The crisis of today’s world is likewise a crisis of the proletariat as a revolutionary agent. In considering the current state of the working class in the developed capitalist countries, the ideologues of capitalism seek to „redefine” the nature of the working class by depriving it of its class‐consciousness, which in contemporary terms implies not only a libertarian but also an existential self‐consciousness. The conformist behavior of a large part of the working class in the developed capitalist countries is not the result of the „disappearance of the working class”, but rather of the workers’ integration into capitalism as the working‐consuming „mass” and a systematic analysis by the bourgeoisie of the workers’ class organization, class struggle and class‐consciousness. Workers’ conformism is not a self‐propelled process with a fatalistic character; it is the consequence of bourgeois class domination. The fact that capitalists make enormous efforts to keep workers in capitalism’s ideological „bell jar“, while at the same time doing away with socialist (communist) theories that call for a struggle against capitalism and offer the possibility of a humane world, indicates that this is not the workers’ final integration into the capitalist order, but only a temporary situation. Capitalism’s propaganda machinery seeks to hide the most important point: a fear of workers as a potential revolutionary factor has always been a distinctive characteristic of capitalist political practice.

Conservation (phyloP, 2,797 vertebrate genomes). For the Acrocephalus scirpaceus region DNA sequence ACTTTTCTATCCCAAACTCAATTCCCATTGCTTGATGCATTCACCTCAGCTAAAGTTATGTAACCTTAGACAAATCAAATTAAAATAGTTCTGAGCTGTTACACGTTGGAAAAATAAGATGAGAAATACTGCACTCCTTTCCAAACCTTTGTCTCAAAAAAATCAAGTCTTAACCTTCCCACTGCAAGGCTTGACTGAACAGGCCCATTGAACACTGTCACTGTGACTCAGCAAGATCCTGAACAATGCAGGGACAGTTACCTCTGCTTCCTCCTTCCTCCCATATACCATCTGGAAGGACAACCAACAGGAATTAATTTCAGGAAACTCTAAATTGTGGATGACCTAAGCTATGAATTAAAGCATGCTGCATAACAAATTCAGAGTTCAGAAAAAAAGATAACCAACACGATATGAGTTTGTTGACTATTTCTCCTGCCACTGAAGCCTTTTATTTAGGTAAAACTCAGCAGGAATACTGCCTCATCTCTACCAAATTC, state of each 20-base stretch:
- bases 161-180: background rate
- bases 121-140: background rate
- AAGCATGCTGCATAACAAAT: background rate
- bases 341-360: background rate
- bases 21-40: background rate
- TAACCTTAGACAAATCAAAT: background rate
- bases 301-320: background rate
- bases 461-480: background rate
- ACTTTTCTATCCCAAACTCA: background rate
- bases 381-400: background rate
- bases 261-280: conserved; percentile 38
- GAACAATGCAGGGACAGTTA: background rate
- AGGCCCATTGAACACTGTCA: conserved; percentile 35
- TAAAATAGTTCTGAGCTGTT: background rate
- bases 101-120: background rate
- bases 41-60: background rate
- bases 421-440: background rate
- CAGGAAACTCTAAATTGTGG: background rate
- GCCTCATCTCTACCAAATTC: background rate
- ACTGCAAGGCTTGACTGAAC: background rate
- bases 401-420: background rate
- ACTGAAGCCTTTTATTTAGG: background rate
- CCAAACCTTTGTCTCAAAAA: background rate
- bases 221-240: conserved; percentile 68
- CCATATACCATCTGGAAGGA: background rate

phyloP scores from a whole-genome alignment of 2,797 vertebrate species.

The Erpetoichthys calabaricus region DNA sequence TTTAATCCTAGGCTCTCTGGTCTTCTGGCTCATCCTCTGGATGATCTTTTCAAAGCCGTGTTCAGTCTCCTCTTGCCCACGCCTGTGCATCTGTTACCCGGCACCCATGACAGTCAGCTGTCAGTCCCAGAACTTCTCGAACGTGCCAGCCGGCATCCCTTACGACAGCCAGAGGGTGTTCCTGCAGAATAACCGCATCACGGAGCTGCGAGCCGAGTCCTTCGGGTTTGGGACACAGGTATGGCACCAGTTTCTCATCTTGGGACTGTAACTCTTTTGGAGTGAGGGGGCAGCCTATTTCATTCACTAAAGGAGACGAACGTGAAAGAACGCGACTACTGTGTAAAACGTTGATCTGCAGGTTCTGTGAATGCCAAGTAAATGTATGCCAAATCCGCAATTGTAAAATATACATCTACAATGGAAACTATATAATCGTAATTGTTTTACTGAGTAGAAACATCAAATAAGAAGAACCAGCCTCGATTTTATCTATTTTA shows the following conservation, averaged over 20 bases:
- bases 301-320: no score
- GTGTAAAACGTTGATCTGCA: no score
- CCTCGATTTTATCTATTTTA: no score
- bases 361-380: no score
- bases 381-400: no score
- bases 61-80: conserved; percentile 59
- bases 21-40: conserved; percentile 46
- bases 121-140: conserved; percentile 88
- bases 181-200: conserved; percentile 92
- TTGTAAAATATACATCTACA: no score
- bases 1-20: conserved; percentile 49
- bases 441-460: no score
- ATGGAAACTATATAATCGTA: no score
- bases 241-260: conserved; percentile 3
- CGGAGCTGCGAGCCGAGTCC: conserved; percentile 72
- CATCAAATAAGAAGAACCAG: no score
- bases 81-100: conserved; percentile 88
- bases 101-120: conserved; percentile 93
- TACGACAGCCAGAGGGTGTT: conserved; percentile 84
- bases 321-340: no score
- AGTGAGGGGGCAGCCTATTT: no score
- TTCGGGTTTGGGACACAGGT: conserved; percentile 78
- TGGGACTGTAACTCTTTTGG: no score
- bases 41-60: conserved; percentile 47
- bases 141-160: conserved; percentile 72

As far as the contemporary workers’ movement is concerned, Fredrick Jameson argues that Marx’s Capital „is not a book on workers, but on unemployment. Capital, ultimately, shows how capitalism produces the so‐called reserve army of labor, how the very structure of capitalism produces unemployment. I think that this aspect of Capital has not been properly considered, and today it is of utmost importance. It is related to technology, investment in technology that reduces the number of the employed, and it is one of the lessons from Capital that we should learn. Today, when the workers’ movement has weakened, the key question is not how to organize workers, but how to organize the unemployed – there lies the possibility of a global change.“ (27) Capitalists have long managed to divide labor into „blue‐collar” and „white‐collar” workers, and turn the latter into their „allies“ in the capitalist struggle for survival. Jameson’s idea creates new categories of workers – the „employed” and the „unemployed”, where only the former are of use to the capitalists. A genuine class organization of workers involves their overall organization regardless of whether they are employed or unemployed. Moreover, the jobs of those who are employed are not guaranteed: all workers suffer from existential uncertainty. They are reduced to a commodity on the labor market, and this is what defines their concrete social position and existence. Notably, Jameson also does not speak of the ecocidal nature of capitalism nor of the consequent awareness of the importance of the struggle for the survival of life on the planet as the most important segment of the workers’ class‐ consciousness. Jameson claims that the „very structure of capitalism produces solutions for the problems it encounters, which then create new problems that are to be solved, as part of the dynamic movement of capitalism, itself“. (28) This thesis makes concrete historical sense only if we don’t ignore the fact that capitalism has become a totalitarian destructive order. Tendencies of the development of the contemporary world indicate that capitalism can „solve” the problems it creates only by abolishing elementary human and civil rights, the uppermost being the right to life. The concept of the „golden billion”, according to which a majority of humankind is to be eliminated so that the „elite” population in economically advanced capitalist countries can survive, indicates the way in which the „structure of capitalism produces solutions” for the problems it creates. The „dynamic movement of capitalism” is actually its dynamic charge toward the obliteration of global life.